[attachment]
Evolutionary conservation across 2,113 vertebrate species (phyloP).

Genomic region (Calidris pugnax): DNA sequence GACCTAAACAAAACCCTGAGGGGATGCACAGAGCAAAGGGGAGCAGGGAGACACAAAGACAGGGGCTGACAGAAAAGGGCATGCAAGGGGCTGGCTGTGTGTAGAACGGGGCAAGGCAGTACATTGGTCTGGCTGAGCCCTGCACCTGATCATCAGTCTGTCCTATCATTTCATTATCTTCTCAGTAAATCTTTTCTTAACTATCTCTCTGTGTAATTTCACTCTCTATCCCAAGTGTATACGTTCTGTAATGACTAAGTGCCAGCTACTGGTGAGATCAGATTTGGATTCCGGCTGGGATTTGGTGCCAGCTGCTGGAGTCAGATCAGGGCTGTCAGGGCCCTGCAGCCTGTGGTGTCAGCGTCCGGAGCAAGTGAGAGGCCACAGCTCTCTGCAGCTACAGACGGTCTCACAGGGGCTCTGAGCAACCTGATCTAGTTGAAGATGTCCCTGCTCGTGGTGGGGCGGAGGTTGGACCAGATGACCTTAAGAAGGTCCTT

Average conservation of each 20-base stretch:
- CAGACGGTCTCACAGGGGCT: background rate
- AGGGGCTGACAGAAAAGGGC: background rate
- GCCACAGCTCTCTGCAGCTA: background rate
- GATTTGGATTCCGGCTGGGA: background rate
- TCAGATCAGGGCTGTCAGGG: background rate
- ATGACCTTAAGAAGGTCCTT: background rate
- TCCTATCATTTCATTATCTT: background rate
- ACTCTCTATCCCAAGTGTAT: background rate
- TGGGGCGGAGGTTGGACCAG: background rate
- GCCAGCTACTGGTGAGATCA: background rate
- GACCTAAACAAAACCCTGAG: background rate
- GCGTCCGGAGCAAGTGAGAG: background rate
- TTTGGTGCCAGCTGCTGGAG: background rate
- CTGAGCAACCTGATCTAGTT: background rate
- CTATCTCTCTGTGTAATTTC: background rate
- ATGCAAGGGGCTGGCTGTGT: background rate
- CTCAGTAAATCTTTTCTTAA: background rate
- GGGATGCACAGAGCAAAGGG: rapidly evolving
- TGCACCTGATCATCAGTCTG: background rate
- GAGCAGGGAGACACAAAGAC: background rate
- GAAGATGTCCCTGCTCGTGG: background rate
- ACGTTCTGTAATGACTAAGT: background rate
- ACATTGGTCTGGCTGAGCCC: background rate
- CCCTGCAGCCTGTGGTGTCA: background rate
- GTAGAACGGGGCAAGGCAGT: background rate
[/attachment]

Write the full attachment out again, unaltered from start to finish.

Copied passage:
Evolutionary conservation across 2,113 vertebrate species (phyloP).

Genomic region (Calidris pugnax): DNA sequence GACCTAAACAAAACCCTGAGGGGATGCACAGAGCAAAGGGGAGCAGGGAGACACAAAGACAGGGGCTGACAGAAAAGGGCATGCAAGGGGCTGGCTGTGTGTAGAACGGGGCAAGGCAGTACATTGGTCTGGCTGAGCCCTGCACCTGATCATCAGTCTGTCCTATCATTTCATTATCTTCTCAGTAAATCTTTTCTTAACTATCTCTCTGTGTAATTTCACTCTCTATCCCAAGTGTATACGTTCTGTAATGACTAAGTGCCAGCTACTGGTGAGATCAGATTTGGATTCCGGCTGGGATTTGGTGCCAGCTGCTGGAGTCAGATCAGGGCTGTCAGGGCCCTGCAGCCTGTGGTGTCAGCGTCCGGAGCAAGTGAGAGGCCACAGCTCTCTGCAGCTACAGACGGTCTCACAGGGGCTCTGAGCAACCTGATCTAGTTGAAGATGTCCCTGCTCGTGGTGGGGCGGAGGTTGGACCAGATGACCTTAAGAAGGTCCTT

Average conservation of each 20-base stretch:
- CAGACGGTCTCACAGGGGCT: background rate
- AGGGGCTGACAGAAAAGGGC: background rate
- GCCACAGCTCTCTGCAGCTA: background rate
- GATTTGGATTCCGGCTGGGA: background rate
- TCAGATCAGGGCTGTCAGGG: background rate
- ATGACCTTAAGAAGGTCCTT: background rate
- TCCTATCATTTCATTATCTT: background rate
- ACTCTCTATCCCAAGTGTAT: background rate
- TGGGGCGGAGGTTGGACCAG: background rate
- GCCAGCTACTGGTGAGATCA: background rate
- GACCTAAACAAAACCCTGAG: background rate
- GCGTCCGGAGCAAGTGAGAG: background rate
- TTTGGTGCCAGCTGCTGGAG: background rate
- CTGAGCAACCTGATCTAGTT: background rate
- CTATCTCTCTGTGTAATTTC: background rate
- ATGCAAGGGGCTGGCTGTGT: background rate
- CTCAGTAAATCTTTTCTTAA: background rate
- GGGATGCACAGAGCAAAGGG: rapidly evolving
- TGCACCTGATCATCAGTCTG: background rate
- GAGCAGGGAGACACAAAGAC: background rate
- GAAGATGTCCCTGCTCGTGG: background rate
- ACGTTCTGTAATGACTAAGT: background rate
- ACATTGGTCTGGCTGAGCCC: background rate
- CCCTGCAGCCTGTGGTGTCA: background rate
- GTAGAACGGGGCAAGGCAGT: background rate